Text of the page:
Collect: O God, who to show the innocent life of blessed Scholastica, Thy Virgin, didst permit her soul to enter heaven under the appearance of a dove, grant unto us, that through her merits and prayers, we may live in such innocence as to be worthy of everlasting joys. Amen.
The Catholic Marriage Manual
Reverend George A. Kelly
Random House, New York 1958
“Until Death Do You Part”
The second assertion—that many marriages can be salvaged—is one which experienced marriage counselors now accept wholeheartedly. They have found, in fact, that many persons who initiate divorce actions do not actually want to end their marriages. Frequently a husband or wife threatens divorce to try to force a spouse to adopt another mode of conduct. When the spouse refuses to conform, the bluff is called. Then the mate who has threatened divorce feels that he or she must save face by filing suit. Sometimes immature husbands or wives become bored with the day-to-day routine of marriage and regard divorce as an adventure. These immature people fail to distinguish between the marriage and a condition of marriage which could usually be remedied easily. If they can be made to realize what divorce really means, they often decide that the annoyances of their marriage are trivial compared to the greater evil they have been considering.
That marriages can be saved has been proved beyond doubt. The experience of Judge Paul W. Alexander of the Domestic Relations Court of Toledo, Ohio, is typical. Judge Alexander has long advocated that every effort should be made to help a husband and wife solve their problems before giving up the /157/ marriage as lost. For about twenty years Toledo has had a family court with trained specialists who provide psychiatric or social advice to mates who no longer agree. He has reported that this type of help has been able to salvage between a third and a half of all the marriages that have reached his jurisdiction. In other clinics throughout the country, salvage rates reach as high as ninety per cent-nine out of every ten troubled marriages have been set straight.
Marriage counselors believe that a large percentage of cases which they cannot settle amicably and which finally reach the divorce courts could be solved if one or both of the partners had a truly conciliatory attitude. In such cases, the husband or wife, or both, are too stubborn to admit they have been even slightly at fault. In other cases, pride is involved; for example, a wife’s ego may be damaged so badly by the thought that her husband has sinned with another woman that she refuses to forgive him. But this is the important point: almost always the partner who is unwilling to be reconciled is motivated by the thought that he or she can enter another marriage after the divorce action is concluded.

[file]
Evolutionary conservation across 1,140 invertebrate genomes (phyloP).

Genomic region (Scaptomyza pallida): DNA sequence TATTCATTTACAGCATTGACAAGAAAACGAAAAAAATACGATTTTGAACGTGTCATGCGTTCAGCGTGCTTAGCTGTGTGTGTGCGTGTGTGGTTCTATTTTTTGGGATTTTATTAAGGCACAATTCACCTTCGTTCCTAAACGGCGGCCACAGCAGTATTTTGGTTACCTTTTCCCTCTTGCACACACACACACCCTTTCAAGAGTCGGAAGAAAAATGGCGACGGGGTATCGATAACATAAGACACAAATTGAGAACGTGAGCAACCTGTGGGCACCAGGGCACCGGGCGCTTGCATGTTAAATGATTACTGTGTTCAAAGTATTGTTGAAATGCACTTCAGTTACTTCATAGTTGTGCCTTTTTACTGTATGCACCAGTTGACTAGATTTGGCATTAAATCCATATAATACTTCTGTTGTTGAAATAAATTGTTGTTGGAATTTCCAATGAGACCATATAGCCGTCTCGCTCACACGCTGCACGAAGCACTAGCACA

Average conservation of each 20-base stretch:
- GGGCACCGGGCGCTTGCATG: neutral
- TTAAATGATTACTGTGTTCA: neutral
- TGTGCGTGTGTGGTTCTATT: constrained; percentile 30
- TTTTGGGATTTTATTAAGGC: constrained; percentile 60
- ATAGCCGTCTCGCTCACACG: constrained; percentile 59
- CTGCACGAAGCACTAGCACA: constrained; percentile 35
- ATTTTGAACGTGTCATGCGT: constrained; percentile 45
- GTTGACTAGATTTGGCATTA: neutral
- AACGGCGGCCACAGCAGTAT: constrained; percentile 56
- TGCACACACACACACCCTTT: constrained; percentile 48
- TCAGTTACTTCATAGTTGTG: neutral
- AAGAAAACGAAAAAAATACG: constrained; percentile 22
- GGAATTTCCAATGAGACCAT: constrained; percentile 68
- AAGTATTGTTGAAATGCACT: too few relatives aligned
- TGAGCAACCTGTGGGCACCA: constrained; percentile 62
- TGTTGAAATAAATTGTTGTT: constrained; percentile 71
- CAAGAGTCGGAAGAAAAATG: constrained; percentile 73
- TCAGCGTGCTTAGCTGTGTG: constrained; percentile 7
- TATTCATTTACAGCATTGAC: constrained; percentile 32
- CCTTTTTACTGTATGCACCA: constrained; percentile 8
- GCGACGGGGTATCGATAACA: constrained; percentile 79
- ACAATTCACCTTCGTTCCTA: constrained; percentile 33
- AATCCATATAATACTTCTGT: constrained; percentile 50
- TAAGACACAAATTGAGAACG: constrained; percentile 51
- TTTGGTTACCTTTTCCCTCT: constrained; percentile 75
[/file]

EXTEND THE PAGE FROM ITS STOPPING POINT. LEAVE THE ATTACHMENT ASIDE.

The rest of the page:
No such prospect is possible in a Catholic marriage. Since both partners know that their contract is for life, they realize that they must make concessions to achieve a harmonious relationship. They must learn to live with each other’s faults, to work together, to sacrifice. And in doing so, they achieve a happiness that is denied those who constantly carry with them the thought that they can flee at the first sign of trouble.
Impediments to valid marriage: Occasionally a breakup occurs in a marriage in which one or both of the partners are Catholics. Some time later, a participant in this union is remarried—and in the church. Is this not a sign, non-Catholics ask, that the Church approves of divorce under certain circumstances?
The answer, of course, is that the Church never permits the termination of a consummated sacramental marriage except by death. A valid marriage for Catholics is one performed in the presence of a priest and in which other necessary conditions are present. If a Catholic appears before a justice of the peace, /158/ he may be married in the eyes of the State, but he is not married in the eyes of God. He is living in sin just as if he had never gone through the ceremony.
Even when a couple go through the marriage ceremony before a priest, certain conditions may exist that make the marriage invalid. In such a case, even if the man and woman are not aware that an impediment exists, they are not truly married in the eyes of God. Some impediments are:
Insufficient age. Church law states that a valid marriage cannot be entered into by a male who has not completed his sixteenth year, nor by a female who has not completed her fourteenth.
Impotence. A person who is impotent is not capable of performing the marital act. Since marriage without the marital act is impossible, it follows that when impotence exists, there can be no marriage. This impotence must have existed when the ceremony was performed and must be permanent. Impotence should not be confused with sterility, which is the inability to have children. If a person is capable of performing the marital act but is sterile, a valid marriage exists.
Consanguinity. Consanguinity is the bond which unites persons of the same blood. For instance, fathers cannot contract valid marriages with daughters, nor can brothers and sisters validly marry.
Spiritual relationship. This impediment arises from baptism. The baptizer and the baptized cannot validly marry, nor can godparents marry their godchildren.
Bigamy. A living husband or wife will always render a second marriage invalid.
There are also other impediments which exist only rarely in modern times.